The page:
The aggressive criticism of offensive humor and why it will never change comedy

Performing in the visiting show ‘Set List’ at Chicagos Lincoln Lodge, as part of the 2012 Just For Laughs Festival.

The pressure to be politically correct is overwhelming and ineffective, especially in comedy. 

Everyone can criticize what they think of as poor comedy. However, the way people express their opinions is creating toxic outcry on social media targeting comedians with an edgy style, and resulting in no change. 

When I think about the jokes my friends and I have made, a lot of them have the potential to start an uproar on Twitter. Yet, that would have little to no impact on what we find funny. Shaming people into censoring their jokes does not work because what is deemed problematic humor is subjective. 

As much as people enjoy feeling victorious after going to social media to write a long paragraph with buzzwords depicting a comedian as evil incarnate, it has very little impact on fans. Although being forceful and claiming a comedian does not deserve a career because of their jokes is not illegal, it is counterproductive. It provokes anger in their fans causing them to be hostile and refusing to recognize why certain jokes may be offensive. 

Before a very public breakup with Ariana Grande, comedian Pete Davidson joked about a touchy subject for the popstar. According to CNN, People reported that during a stand-up performance Davidson said, “Britney Spears didn’t have a terrorist attack at her concert.” This is in reference to a bombing at one of Ariana Grande’s concerts in 2017. Many people took offense to this and rightfully so. However, across social media people encouraged everyone to boycott the comedian and used other examples of his dark humor in hopes of convincing the public that he is a terrible comedian. 

Pete Davidson did not joke about the bombing again, most likely recognizing that it was crossing a line. Yet, people still went on social media in hopes of ending his career. After Grande and he broke up, many joked about his career being dead and him finally getting what he deserves. The reality is he still has a job on SNL, he is consistently selling out stand-up shows and once The Angry Birds Movie 2 (a children’s film) is released, he will have been featured in two movies in 2019.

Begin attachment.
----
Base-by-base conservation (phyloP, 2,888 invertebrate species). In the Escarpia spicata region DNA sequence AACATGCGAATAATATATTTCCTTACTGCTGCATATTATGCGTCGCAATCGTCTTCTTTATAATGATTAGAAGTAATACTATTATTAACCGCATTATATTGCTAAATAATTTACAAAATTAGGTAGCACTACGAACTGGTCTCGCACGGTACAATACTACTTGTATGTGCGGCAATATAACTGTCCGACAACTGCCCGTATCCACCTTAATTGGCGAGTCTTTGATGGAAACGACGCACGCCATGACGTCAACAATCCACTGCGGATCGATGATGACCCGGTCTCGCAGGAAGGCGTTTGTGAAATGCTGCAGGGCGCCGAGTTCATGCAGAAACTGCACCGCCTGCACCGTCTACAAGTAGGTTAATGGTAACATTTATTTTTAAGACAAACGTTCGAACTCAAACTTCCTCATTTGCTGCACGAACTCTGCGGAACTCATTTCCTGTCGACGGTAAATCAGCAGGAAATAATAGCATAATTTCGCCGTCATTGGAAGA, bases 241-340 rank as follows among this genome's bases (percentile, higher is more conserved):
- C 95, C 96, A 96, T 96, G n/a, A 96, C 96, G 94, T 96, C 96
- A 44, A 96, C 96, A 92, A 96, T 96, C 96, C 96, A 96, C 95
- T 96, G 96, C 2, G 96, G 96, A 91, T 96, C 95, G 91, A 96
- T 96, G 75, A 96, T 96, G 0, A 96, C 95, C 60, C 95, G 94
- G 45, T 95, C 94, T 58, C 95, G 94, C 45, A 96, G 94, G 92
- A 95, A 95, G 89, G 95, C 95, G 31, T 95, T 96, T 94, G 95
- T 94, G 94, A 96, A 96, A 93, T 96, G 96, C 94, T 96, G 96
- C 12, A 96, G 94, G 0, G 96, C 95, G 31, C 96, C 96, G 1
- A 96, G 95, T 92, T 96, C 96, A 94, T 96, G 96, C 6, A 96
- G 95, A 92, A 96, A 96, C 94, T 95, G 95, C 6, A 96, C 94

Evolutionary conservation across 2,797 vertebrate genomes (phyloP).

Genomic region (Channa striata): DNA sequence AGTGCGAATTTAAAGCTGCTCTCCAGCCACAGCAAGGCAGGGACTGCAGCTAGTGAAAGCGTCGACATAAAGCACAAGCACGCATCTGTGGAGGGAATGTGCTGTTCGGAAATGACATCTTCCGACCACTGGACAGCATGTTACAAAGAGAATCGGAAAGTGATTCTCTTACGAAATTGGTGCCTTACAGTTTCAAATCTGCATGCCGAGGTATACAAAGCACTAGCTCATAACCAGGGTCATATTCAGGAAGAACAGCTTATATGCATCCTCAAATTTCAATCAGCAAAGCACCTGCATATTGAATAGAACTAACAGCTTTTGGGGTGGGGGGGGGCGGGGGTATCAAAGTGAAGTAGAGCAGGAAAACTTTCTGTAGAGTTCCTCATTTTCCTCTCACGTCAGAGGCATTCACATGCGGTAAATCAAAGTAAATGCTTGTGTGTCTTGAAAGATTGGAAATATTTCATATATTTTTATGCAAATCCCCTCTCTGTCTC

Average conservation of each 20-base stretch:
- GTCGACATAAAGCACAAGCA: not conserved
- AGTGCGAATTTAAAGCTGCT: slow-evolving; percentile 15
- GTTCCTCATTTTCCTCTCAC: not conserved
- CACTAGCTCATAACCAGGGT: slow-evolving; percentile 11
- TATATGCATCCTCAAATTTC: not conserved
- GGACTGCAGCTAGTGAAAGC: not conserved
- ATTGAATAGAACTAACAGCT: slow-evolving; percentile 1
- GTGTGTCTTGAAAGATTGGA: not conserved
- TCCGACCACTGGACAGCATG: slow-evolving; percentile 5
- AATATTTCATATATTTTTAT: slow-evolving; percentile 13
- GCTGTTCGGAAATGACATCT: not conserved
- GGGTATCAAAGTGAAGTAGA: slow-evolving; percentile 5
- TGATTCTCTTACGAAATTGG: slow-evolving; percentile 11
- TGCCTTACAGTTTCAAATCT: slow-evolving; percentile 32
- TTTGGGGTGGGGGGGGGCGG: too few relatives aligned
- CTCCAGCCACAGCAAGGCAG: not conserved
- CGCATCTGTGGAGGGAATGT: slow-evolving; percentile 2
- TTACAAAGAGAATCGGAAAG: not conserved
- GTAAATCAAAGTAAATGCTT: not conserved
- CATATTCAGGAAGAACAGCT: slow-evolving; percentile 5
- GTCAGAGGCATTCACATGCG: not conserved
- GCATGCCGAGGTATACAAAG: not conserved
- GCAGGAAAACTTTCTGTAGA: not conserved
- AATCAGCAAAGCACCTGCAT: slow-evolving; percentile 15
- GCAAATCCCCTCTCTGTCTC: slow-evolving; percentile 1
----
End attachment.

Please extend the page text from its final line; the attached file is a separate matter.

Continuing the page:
Davidson is doing more than fine careerwise. The idea that his taste for dark humor could end his career completely ignores all of his fans with the same taste. SNL surely does not care and neither do other sources of entertainment. 

In comedian Anthony Jeselnik’s 2015 Netflix special Thoughts and Prayers, he discusses his tendency to joke about tragedies right after they occur. “The day of the Aurora Colorado Batman movie theatre shooting…I went on twitter and I tweeted, ‘other than that how was the movie.’” This year, he had another Netflix special. 

Often people say something along the lines of, if you have to make offensive jokes then you are probably not a good comedian. Comedian Hannah Gadsby shared a similar sentiment with The Washington Post, “if political correctness can kill comedy, comedy needs to harden the hell up.” The idea that PC culture can kill comedy is just a trivial as the idea that art is dying.

However, comedy owes us nothing. 


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